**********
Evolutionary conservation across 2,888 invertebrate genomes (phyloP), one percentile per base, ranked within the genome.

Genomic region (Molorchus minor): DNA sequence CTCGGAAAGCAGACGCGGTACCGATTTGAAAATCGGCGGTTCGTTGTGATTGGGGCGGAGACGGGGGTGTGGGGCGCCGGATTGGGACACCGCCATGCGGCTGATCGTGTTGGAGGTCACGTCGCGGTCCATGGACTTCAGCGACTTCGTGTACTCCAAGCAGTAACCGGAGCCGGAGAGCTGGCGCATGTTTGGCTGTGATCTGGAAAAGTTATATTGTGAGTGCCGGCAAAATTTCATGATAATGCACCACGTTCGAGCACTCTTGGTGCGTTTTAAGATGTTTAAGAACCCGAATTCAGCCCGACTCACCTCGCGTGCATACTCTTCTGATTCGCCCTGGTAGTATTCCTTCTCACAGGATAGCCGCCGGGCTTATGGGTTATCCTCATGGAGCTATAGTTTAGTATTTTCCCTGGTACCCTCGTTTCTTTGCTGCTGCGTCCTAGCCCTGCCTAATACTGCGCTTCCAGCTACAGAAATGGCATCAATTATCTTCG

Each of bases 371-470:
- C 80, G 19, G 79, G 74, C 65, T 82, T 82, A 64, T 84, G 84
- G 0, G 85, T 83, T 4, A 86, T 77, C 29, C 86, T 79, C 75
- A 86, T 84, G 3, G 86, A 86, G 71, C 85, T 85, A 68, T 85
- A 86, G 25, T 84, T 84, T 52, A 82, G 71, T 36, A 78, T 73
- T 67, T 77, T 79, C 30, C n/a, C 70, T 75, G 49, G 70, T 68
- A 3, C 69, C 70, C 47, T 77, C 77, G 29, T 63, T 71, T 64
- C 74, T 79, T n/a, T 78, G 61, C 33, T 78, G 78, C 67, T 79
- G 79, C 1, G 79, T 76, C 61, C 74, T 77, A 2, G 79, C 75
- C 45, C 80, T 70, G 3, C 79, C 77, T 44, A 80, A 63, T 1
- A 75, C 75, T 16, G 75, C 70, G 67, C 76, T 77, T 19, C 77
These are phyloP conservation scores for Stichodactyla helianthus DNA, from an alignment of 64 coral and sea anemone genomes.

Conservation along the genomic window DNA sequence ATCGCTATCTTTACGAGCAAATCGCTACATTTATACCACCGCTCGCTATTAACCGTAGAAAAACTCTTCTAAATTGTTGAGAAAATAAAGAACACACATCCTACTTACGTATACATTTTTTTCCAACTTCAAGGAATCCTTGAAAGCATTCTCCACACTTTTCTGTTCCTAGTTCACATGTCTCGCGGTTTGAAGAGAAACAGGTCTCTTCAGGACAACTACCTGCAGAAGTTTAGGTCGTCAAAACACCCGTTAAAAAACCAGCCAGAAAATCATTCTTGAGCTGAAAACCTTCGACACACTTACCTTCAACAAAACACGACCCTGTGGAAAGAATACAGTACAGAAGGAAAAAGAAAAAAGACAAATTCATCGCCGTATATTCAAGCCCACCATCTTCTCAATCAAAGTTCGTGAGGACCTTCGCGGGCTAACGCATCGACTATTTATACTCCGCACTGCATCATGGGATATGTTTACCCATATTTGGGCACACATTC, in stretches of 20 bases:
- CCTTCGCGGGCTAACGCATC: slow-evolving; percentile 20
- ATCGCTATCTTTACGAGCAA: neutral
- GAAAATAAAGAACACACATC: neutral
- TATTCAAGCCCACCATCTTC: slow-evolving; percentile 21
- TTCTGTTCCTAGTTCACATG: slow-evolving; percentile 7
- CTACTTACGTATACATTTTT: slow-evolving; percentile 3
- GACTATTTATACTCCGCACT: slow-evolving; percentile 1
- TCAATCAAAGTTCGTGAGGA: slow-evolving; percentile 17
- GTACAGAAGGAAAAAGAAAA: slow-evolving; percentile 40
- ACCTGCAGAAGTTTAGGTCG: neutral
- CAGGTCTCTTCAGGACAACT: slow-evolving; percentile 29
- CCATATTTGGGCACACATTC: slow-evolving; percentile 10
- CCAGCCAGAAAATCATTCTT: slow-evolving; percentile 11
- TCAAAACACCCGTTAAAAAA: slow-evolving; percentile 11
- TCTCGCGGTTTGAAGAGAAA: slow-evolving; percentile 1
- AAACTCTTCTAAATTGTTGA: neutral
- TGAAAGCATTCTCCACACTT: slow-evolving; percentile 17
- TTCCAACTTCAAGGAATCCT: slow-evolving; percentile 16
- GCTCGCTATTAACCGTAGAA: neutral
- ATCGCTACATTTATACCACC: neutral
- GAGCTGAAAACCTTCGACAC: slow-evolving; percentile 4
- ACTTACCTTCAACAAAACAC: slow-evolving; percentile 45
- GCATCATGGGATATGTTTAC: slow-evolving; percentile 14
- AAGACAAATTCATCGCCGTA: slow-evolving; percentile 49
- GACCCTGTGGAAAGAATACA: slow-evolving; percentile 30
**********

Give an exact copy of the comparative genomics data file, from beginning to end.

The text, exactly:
Evolutionary conservation across 2,888 invertebrate genomes (phyloP), one percentile per base, ranked within the genome.

Genomic region (Molorchus minor): DNA sequence CTCGGAAAGCAGACGCGGTACCGATTTGAAAATCGGCGGTTCGTTGTGATTGGGGCGGAGACGGGGGTGTGGGGCGCCGGATTGGGACACCGCCATGCGGCTGATCGTGTTGGAGGTCACGTCGCGGTCCATGGACTTCAGCGACTTCGTGTACTCCAAGCAGTAACCGGAGCCGGAGAGCTGGCGCATGTTTGGCTGTGATCTGGAAAAGTTATATTGTGAGTGCCGGCAAAATTTCATGATAATGCACCACGTTCGAGCACTCTTGGTGCGTTTTAAGATGTTTAAGAACCCGAATTCAGCCCGACTCACCTCGCGTGCATACTCTTCTGATTCGCCCTGGTAGTATTCCTTCTCACAGGATAGCCGCCGGGCTTATGGGTTATCCTCATGGAGCTATAGTTTAGTATTTTCCCTGGTACCCTCGTTTCTTTGCTGCTGCGTCCTAGCCCTGCCTAATACTGCGCTTCCAGCTACAGAAATGGCATCAATTATCTTCG

Each of bases 371-470:
- C 80, G 19, G 79, G 74, C 65, T 82, T 82, A 64, T 84, G 84
- G 0, G 85, T 83, T 4, A 86, T 77, C 29, C 86, T 79, C 75
- A 86, T 84, G 3, G 86, A 86, G 71, C 85, T 85, A 68, T 85
- A 86, G 25, T 84, T 84, T 52, A 82, G 71, T 36, A 78, T 73
- T 67, T 77, T 79, C 30, C n/a, C 70, T 75, G 49, G 70, T 68
- A 3, C 69, C 70, C 47, T 77, C 77, G 29, T 63, T 71, T 64
- C 74, T 79, T n/a, T 78, G 61, C 33, T 78, G 78, C 67, T 79
- G 79, C 1, G 79, T 76, C 61, C 74, T 77, A 2, G 79, C 75
- C 45, C 80, T 70, G 3, C 79, C 77, T 44, A 80, A 63, T 1
- A 75, C 75, T 16, G 75, C 70, G 67, C 76, T 77, T 19, C 77
These are phyloP conservation scores for Stichodactyla helianthus DNA, from an alignment of 64 coral and sea anemone genomes.

Conservation along the genomic window DNA sequence ATCGCTATCTTTACGAGCAAATCGCTACATTTATACCACCGCTCGCTATTAACCGTAGAAAAACTCTTCTAAATTGTTGAGAAAATAAAGAACACACATCCTACTTACGTATACATTTTTTTCCAACTTCAAGGAATCCTTGAAAGCATTCTCCACACTTTTCTGTTCCTAGTTCACATGTCTCGCGGTTTGAAGAGAAACAGGTCTCTTCAGGACAACTACCTGCAGAAGTTTAGGTCGTCAAAACACCCGTTAAAAAACCAGCCAGAAAATCATTCTTGAGCTGAAAACCTTCGACACACTTACCTTCAACAAAACACGACCCTGTGGAAAGAATACAGTACAGAAGGAAAAAGAAAAAAGACAAATTCATCGCCGTATATTCAAGCCCACCATCTTCTCAATCAAAGTTCGTGAGGACCTTCGCGGGCTAACGCATCGACTATTTATACTCCGCACTGCATCATGGGATATGTTTACCCATATTTGGGCACACATTC, in stretches of 20 bases:
- CCTTCGCGGGCTAACGCATC: slow-evolving; percentile 20
- ATCGCTATCTTTACGAGCAA: neutral
- GAAAATAAAGAACACACATC: neutral
- TATTCAAGCCCACCATCTTC: slow-evolving; percentile 21
- TTCTGTTCCTAGTTCACATG: slow-evolving; percentile 7
- CTACTTACGTATACATTTTT: slow-evolving; percentile 3
- GACTATTTATACTCCGCACT: slow-evolving; percentile 1
- TCAATCAAAGTTCGTGAGGA: slow-evolving; percentile 17
- GTACAGAAGGAAAAAGAAAA: slow-evolving; percentile 40
- ACCTGCAGAAGTTTAGGTCG: neutral
- CAGGTCTCTTCAGGACAACT: slow-evolving; percentile 29
- CCATATTTGGGCACACATTC: slow-evolving; percentile 10
- CCAGCCAGAAAATCATTCTT: slow-evolving; percentile 11
- TCAAAACACCCGTTAAAAAA: slow-evolving; percentile 11
- TCTCGCGGTTTGAAGAGAAA: slow-evolving; percentile 1
- AAACTCTTCTAAATTGTTGA: neutral
- TGAAAGCATTCTCCACACTT: slow-evolving; percentile 17
- TTCCAACTTCAAGGAATCCT: slow-evolving; percentile 16
- GCTCGCTATTAACCGTAGAA: neutral
- ATCGCTACATTTATACCACC: neutral
- GAGCTGAAAACCTTCGACAC: slow-evolving; percentile 4
- ACTTACCTTCAACAAAACAC: slow-evolving; percentile 45
- GCATCATGGGATATGTTTAC: slow-evolving; percentile 14
- AAGACAAATTCATCGCCGTA: slow-evolving; percentile 49
- GACCCTGTGGAAAGAATACA: slow-evolving; percentile 30